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How will you communicate in the global marketplace?

Teresa Tinsley and Linda Parker make a persuasive case for language teaching beyond the age of 14

"What's the point of studying languages?"

"I'll never need languages for my career."

"My son can't even speak English properly."

"Everyone speaks English anyway."

"They don't learn enough for it to be worthwhile."

An NOP poll last autumn indicated that more than 90 per cent of adults think that languages are an important part of a child's education, yet when it comes to the crunch at key stage 4 option time, negative attitudes such as these still persist. They have the effect of limiting opportunities and depressing motivation all round, yet sometimes it is not just students and their parents but our own colleagues and senior managers who fail to challenge these assumptions.

If languages are to have a successful future in our schools we need to confront such views, as they are at odds with the fundamental purpose of education to transform life chances. For pupils, today's investment in language learning may seem a long way from tomorrow's gain. This is why we need to promote the subject strongly - to heads and other school staff, to parents and governors, and most of all to the pupils themselves.

We need to know other languages to: understand another point of view; appreciate the culture of other countries; be competitive in business; be able to negotiate from a position of strength; and sometimes even just to get on the right bus. Relying on others to speak English is a dependent relationship. It puts us in a weak position when, paradoxically, we have so much to gain from the prevalence of our language.

In his recent publication English Next, David Graddol points out that the economic advantage of speaking "English only" is ebbing away. "The global triumph of English is not a done deal", he says, pointing to the rise of the BRICs economies (Brazil, Russia, India, China). The shift of economic power over the next 20 years will mean the end of western domination of the world economy and with it, according to Graddol, the relative importance of English.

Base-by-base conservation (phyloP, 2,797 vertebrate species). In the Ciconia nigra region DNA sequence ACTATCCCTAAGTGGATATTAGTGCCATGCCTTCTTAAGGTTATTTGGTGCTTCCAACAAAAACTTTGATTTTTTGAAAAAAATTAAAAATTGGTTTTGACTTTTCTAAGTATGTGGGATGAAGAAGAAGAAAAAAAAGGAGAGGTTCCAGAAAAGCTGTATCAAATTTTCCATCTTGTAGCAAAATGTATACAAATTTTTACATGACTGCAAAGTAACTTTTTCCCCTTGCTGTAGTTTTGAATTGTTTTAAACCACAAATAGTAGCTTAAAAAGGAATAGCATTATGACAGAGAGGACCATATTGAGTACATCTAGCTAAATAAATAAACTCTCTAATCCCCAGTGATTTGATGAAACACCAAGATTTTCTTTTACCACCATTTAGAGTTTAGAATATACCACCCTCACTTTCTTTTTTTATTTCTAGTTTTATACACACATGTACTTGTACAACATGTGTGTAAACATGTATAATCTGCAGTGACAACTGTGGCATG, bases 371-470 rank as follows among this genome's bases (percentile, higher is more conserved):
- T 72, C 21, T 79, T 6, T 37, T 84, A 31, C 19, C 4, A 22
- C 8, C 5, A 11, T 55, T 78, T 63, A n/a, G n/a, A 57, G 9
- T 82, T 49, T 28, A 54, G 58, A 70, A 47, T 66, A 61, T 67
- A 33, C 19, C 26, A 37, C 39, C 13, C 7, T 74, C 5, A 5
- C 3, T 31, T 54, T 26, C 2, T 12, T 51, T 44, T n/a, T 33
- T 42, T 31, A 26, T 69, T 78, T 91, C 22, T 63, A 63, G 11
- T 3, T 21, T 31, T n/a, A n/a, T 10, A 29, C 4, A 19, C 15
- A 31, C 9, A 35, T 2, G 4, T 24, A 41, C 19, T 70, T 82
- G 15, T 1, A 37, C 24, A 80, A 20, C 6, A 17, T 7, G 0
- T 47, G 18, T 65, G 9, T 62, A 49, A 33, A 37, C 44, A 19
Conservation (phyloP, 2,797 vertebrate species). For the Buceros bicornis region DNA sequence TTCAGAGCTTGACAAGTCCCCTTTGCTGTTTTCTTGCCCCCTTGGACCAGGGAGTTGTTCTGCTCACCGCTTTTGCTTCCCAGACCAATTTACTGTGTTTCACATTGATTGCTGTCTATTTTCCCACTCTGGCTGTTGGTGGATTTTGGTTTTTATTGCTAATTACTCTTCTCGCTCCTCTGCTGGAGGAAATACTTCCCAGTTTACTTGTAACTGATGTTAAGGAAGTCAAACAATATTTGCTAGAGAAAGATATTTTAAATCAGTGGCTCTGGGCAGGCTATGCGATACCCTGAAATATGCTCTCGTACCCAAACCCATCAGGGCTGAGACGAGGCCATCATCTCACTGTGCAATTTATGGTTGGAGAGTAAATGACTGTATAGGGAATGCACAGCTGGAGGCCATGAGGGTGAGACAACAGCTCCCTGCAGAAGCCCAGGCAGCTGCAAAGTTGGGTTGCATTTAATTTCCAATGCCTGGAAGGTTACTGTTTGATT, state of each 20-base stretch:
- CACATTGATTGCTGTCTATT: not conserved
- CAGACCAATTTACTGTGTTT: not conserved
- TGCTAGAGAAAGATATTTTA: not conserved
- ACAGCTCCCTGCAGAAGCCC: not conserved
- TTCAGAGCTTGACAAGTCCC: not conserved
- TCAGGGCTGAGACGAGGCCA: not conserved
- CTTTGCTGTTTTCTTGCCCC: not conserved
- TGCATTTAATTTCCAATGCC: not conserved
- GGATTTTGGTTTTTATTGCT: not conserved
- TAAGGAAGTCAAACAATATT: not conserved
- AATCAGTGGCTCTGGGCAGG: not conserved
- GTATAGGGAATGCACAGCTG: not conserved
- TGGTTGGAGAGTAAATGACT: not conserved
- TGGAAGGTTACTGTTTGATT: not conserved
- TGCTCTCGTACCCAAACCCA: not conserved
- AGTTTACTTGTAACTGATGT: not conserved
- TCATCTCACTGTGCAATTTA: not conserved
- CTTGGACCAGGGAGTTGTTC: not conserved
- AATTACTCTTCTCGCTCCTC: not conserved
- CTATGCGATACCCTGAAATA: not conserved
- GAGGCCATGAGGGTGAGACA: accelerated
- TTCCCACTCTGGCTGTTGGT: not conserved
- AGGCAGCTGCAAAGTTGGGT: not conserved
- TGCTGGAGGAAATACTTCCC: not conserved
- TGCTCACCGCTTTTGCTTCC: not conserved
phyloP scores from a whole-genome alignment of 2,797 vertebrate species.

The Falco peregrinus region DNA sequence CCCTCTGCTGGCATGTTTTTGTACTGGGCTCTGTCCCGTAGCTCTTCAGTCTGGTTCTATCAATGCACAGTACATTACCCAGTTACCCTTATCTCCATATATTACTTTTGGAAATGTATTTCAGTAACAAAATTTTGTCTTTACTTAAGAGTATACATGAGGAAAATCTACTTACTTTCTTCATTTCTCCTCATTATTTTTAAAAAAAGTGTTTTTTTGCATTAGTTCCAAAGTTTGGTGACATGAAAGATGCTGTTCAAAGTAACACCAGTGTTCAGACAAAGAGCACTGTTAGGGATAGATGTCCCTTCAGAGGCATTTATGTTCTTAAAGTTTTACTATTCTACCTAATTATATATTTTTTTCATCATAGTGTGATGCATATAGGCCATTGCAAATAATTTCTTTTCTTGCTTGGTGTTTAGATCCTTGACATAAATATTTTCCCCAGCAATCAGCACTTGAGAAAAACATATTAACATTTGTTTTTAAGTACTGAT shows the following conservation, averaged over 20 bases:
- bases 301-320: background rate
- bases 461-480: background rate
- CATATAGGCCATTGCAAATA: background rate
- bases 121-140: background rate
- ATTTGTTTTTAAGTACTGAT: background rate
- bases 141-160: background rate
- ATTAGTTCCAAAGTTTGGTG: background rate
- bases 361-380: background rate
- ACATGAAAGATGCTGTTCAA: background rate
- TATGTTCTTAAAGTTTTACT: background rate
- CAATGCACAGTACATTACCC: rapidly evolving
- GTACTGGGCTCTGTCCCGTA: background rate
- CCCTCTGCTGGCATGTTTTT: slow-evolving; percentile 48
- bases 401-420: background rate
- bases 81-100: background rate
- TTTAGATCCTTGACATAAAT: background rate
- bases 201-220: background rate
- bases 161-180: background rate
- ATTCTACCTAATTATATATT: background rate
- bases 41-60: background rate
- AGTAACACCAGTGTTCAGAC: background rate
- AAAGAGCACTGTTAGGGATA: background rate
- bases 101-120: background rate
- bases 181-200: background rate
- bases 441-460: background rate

What do the following have in common? Flying from Luton, Belfast or Bristol airports; travelling on the London tube; buying clothes at Zara; banking with Abbey National; having a mobile phone contract with O2. The people who do these things are all customers of Spanish companies. Many young people are likely to be employees of such companies in the future - or ones owned by French, Japanese or German companies.

Research carried out recently with multinational companies based in the UK shows that languages are crucial to promotion prospects in these companies, and may be the key to keeping a job when they restructure or relocate.

Tomorrow's employees will be at an advantage if they can be mobile.

Not all young people will be affected by these trends in international business, but most will come into contact with foreign suppliers, partners, customers or colleagues at some point in their working lives. But it's not only about employment. Tomorrow's global citizens are likely be even more mobile than we are today - they may wish to study abroad, travel more extensively, live in other countries, buy second homes, do voluntary or charity work. International opportunities come more easily to those with foreign language skills and a basic grounding at school provides the springboard.

Language learning should not just be for an elite: every young person deserves the chance to learn a language and is capable of achieving a basic level. The young people from other countries who work for a time in the UK - as beauty therapists, waiters, shop assistants or builders - do not emerge from their education systems fully fluent in English, but they do have a basic knowledge on which to build. They are not especially talented linguists, yet language learning is within their reach.

Our book, Making the case for languages at Key Stage 4, does not attempt to make a case for languages in isolation. Languages should not be an additional burden for school managers. Languages have a place at the heart of educational objectives we all support, our arguments are closely linked to the desired outcomes of Every Child Matters, and to what is driving reform in the 14-19 curriculum. Learning languages is about enjoying and achieving, getting the most out of life and developing skills for adulthood.

* Making the case for languages at Key Stage 4 is a new Pathfinder publication produced by CILT, the National Centre for Languages, together with the Association for Language Learning. Price pound;10. Available from Central Books

Tel: 0845 458 9910

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